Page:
Issue #8579 has been updated by headius (Charles Nutter).


See also http://bugs.ruby-lang.org/issues/8992 which proposes just making "literal string".freeze do the right thing in the compiler.

FROZEN { } is not terrible syntax, but it's the longest one suggested.
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Feature #8579: Frozen string syntax
https://bugs.ruby-lang.org/issues/8579#change-42321

Author: charliesome (Charlie Somerville)
Status: Closed
Priority: Normal
Assignee: charliesome (Charlie Somerville)
Category: syntax
Target version: current: 2.1.0


I'd like to propose a new type of string literal - %f().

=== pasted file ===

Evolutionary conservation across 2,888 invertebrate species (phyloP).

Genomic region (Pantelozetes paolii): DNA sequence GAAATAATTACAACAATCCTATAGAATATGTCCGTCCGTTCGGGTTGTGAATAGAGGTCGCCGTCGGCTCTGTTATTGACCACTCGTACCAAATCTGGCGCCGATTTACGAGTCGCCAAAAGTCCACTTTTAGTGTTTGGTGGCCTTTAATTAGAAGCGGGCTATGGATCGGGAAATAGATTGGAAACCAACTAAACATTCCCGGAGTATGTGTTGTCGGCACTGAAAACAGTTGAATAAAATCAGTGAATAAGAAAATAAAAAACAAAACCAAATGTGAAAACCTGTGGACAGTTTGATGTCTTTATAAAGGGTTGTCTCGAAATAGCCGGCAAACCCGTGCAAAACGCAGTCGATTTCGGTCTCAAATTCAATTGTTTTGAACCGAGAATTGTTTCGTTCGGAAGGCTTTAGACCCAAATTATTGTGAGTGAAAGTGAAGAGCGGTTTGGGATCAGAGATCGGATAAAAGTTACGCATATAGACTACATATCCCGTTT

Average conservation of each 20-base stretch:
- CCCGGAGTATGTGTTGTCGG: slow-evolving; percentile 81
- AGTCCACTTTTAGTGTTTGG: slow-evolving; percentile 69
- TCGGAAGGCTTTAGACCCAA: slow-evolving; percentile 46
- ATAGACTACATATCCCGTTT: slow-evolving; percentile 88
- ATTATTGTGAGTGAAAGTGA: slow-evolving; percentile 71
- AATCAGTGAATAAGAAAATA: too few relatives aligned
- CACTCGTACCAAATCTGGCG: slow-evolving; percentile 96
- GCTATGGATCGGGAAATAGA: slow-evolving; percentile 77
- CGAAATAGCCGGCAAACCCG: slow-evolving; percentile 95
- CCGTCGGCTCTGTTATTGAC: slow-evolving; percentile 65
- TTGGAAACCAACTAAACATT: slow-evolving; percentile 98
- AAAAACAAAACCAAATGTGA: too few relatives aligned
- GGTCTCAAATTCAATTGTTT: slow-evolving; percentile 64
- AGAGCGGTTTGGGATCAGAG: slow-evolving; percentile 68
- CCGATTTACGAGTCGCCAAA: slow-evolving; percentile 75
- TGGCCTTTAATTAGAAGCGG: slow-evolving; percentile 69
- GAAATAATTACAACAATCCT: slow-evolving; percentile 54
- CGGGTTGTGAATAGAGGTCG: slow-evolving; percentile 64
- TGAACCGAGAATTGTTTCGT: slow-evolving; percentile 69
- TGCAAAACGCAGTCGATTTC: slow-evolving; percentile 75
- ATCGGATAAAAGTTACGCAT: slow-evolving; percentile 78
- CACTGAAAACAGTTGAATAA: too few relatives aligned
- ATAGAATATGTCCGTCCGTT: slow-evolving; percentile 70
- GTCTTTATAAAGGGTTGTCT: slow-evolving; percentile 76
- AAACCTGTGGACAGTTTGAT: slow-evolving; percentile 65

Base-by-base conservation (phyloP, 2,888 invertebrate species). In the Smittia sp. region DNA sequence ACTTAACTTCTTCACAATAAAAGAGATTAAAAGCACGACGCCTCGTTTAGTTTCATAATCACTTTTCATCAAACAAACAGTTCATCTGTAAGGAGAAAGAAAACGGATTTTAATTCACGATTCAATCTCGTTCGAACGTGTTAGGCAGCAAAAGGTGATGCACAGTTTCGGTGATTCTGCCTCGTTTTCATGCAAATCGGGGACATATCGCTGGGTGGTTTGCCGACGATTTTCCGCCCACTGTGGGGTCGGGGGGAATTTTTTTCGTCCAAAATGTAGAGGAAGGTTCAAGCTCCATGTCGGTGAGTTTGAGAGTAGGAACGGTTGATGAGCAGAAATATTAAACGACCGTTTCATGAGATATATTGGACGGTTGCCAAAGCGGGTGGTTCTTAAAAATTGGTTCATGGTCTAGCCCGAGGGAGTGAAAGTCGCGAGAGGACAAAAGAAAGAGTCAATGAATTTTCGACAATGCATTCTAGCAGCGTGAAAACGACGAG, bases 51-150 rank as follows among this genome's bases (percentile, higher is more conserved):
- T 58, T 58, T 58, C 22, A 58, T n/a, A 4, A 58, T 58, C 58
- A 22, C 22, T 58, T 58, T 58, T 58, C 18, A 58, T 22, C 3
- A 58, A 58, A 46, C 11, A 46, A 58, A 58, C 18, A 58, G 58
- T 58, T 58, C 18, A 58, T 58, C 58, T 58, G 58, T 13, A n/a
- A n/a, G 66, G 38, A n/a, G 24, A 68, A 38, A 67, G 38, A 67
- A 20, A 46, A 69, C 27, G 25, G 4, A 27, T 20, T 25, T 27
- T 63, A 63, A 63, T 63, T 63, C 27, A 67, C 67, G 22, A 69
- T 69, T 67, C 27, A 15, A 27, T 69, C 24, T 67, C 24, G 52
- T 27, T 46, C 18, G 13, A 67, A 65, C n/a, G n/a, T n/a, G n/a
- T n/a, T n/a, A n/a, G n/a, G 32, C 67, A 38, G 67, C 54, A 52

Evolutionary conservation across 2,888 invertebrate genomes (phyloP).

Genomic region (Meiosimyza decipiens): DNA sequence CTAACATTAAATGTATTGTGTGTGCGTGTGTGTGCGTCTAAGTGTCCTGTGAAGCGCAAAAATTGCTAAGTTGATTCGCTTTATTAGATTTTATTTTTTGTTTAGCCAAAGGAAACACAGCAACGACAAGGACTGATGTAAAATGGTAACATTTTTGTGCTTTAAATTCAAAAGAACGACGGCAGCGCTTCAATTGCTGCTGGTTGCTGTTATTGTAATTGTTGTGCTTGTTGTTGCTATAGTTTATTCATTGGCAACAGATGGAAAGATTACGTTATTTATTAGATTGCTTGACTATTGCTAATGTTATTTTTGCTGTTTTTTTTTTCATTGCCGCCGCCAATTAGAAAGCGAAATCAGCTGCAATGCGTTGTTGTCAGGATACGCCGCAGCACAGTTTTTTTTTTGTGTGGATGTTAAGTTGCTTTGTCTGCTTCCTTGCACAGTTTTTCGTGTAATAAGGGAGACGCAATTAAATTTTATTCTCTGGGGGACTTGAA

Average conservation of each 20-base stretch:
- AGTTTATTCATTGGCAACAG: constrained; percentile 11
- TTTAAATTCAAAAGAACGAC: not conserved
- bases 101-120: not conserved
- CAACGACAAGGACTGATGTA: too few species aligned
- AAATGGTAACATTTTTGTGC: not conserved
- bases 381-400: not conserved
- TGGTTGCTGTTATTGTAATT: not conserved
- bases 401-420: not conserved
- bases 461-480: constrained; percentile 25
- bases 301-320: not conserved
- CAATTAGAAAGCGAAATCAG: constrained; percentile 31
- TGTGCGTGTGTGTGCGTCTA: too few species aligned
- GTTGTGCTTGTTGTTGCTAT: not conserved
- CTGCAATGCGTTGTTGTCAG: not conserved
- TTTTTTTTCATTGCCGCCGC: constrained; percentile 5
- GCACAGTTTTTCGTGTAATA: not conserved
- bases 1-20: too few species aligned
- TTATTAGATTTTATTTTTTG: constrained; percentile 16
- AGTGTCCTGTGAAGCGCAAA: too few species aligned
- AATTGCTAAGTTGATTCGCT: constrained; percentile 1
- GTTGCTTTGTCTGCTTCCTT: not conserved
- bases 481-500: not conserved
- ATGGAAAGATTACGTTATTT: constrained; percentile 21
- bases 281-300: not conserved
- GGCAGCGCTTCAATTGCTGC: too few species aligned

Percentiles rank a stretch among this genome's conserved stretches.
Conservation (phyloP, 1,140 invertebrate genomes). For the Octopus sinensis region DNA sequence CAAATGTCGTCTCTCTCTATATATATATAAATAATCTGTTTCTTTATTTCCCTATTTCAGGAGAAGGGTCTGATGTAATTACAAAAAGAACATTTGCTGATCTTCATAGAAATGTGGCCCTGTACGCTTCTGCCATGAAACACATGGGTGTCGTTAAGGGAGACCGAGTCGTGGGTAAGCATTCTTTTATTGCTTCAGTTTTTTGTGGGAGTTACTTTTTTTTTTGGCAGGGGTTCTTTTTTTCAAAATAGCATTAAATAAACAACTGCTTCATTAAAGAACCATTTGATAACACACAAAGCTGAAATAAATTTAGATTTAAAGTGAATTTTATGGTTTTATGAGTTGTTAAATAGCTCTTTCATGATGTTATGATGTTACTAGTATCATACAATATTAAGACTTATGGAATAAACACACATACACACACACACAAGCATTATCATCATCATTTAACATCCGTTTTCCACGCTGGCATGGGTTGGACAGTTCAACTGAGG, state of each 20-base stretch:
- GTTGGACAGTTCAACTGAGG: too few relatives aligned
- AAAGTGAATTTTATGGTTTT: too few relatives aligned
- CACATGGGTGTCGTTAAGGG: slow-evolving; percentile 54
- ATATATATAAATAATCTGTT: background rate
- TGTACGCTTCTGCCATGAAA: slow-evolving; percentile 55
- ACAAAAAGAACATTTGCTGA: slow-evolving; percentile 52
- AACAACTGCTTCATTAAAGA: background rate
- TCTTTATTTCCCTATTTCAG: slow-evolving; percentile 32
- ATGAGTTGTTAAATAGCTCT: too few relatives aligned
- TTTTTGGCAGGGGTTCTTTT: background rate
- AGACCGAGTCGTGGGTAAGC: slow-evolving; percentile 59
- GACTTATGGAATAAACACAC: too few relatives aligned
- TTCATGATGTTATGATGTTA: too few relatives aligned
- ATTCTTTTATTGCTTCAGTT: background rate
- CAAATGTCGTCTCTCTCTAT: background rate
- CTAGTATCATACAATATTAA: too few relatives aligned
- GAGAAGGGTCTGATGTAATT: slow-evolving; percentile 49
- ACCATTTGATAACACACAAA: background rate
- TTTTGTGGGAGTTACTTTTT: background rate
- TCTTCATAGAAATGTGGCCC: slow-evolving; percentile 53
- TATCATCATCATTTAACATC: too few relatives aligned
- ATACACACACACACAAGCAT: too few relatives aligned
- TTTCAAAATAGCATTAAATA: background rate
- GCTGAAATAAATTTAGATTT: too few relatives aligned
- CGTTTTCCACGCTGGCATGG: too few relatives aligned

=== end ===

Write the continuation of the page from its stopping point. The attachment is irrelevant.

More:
Because Ruby strings are mutable, every time a string literal is evaluated a new String object must be duped.

It's quite common to see code that stores a frozen String object into a constant which is then reused for performance reasons. Example: https://github.com/rack/rack/blob/master/lib/rack/methodoverride.rb

A new %f() string literal would instead evaluate to the same frozen String object every time. The benefit of this syntax is that it removes the need to pull string literals away from where they are used.

Here's an example of the proposed %f() syntax in action:

    def foo
      ["bar".object_id, %f(bar).object_id]
    end

    p foo # might print "[123, 456]"

    p foo # might print "[789, 456]"

These string literals could also be stored into a global refcounted table for deduplication across the entire program, futher reducing memory usage.

If this proposal is accepted, I can handle implementation work.


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